A commonality of ideas, principles and views on programming, according to which programming is essentially a mathematical activity.
The most basic observation from where we depart is that programs and software systems in general are mathematical objects. This is a matter of fact. The task of programming is the activity of constructing these mathematical objects that satisfy certain requirements, using specific languages, tools, etc. The requirements themselves are mathematical properties. The languages tools, etc, are mathematical objects. Nolens-volens we are doing a mathematical activity.
To quote EwDijkstra from his splendid http://www.cs.utexas.edu/users/EWD/ewd06xx/EWD641.PDF (a must read for all programmers):
Just because you can use mathematics to reason about something does not imply that it is, ipso facto, a mathematical object. Mathematics is used to reason about internal combustion engines, radioactive decay and juggling patterns. Using mathematics is not doing mathematics.
The paper by EwDijkstra that you refer to is saying almost exactly this. He is saying that programmers should use mathematical techniques. They should, in essence, acquire and use the skills and techniques of the mathematician. The fact that there are so many working programmers who do not do this is evidence that programming is not math.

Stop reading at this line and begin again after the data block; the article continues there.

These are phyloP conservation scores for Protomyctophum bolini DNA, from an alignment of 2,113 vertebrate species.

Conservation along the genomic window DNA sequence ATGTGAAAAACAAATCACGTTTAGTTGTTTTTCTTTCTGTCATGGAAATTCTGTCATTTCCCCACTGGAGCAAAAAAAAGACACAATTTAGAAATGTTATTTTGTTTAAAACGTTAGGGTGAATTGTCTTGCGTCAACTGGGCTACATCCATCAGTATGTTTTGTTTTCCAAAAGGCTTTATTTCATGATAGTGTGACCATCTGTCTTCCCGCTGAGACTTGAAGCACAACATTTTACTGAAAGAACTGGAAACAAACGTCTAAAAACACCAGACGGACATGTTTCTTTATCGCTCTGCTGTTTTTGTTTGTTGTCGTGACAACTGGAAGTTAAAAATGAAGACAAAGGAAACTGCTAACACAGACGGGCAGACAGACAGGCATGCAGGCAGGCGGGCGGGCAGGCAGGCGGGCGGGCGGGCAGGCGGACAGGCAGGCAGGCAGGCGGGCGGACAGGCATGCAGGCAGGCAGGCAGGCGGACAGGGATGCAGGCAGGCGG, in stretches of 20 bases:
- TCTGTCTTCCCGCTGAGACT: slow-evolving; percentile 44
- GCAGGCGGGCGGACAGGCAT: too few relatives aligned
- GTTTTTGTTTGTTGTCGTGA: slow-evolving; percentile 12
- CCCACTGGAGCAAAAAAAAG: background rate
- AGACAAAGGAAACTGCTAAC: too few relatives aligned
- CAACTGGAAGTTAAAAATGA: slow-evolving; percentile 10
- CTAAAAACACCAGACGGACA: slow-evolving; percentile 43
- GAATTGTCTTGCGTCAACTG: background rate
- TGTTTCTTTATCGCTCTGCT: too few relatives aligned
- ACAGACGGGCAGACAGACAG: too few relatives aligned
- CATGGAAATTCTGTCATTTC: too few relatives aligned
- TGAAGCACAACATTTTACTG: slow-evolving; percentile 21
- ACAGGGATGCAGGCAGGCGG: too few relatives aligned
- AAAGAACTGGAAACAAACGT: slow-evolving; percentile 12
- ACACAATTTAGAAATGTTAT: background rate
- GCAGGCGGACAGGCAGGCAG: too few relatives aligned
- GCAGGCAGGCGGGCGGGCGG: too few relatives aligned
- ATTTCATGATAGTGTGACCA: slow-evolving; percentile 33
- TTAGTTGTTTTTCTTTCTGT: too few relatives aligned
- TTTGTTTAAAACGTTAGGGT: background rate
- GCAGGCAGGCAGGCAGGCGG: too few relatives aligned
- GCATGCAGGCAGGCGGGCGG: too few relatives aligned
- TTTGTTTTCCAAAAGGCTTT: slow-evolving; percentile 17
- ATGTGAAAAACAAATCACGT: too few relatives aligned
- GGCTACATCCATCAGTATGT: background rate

A collection of relevant quotes, and links is likely to follow, please contribute here.
Unfortunately we had a rather heated debate on wiki triggered by the page IsProgrammingMath, which doubted either the usefulness or the relevance or even the truthfulness of ProgrammingIsMath; it wasn't very clear what was the sense of the question.
ProgrammingIsMath is not debatable.
Yes it is debatable. Even Dijkstra says it is engineering in addition to math.
It is a matter of assumed choice for a large number of software engineers and computer scientists. ProgrammingIsMath is also the legacy of such geniuses as RobertFloyd? , EwDijkstra and many others. [insert - I sincerely doubt there are many mathematicians who would agree.] The results of this approach in ComputerScience and SoftwareEngineering are the very basis of all programming activities. Put them aside, and you won't have programming as a profession anymore. You won't have the hardware we have today, you won't have the operating systems, the compilers, the databases, you won't have anything. So much for the naysayers. And besides, debating it is like debating whether esthetic is personal. It is a view, a school of thought, not a matter of debate. We can debate if this view is useful and if it provides good results. As I mentioned above, even if we conclude that it only provides poor results or it is clearly inferior to other approaches, we can't escape the fact that we can't live without it.
There are, of course, alternative views of programming. Things like DesignPatterns, QualityWithoutaName and other kinds of views drifted away from a mathematical perspective and went closer to architecture, philosophy and other arts. Many adepts of ProgrammingIsMath [but by no means all] look them as rather fruitless enterprises. For example PeterNorvig considers DesignPatterns as the result of trying to fix poorly constructed abstraction and inadequacies of particular programming languages. The most critical voice was, of course, that of EwDijkstra.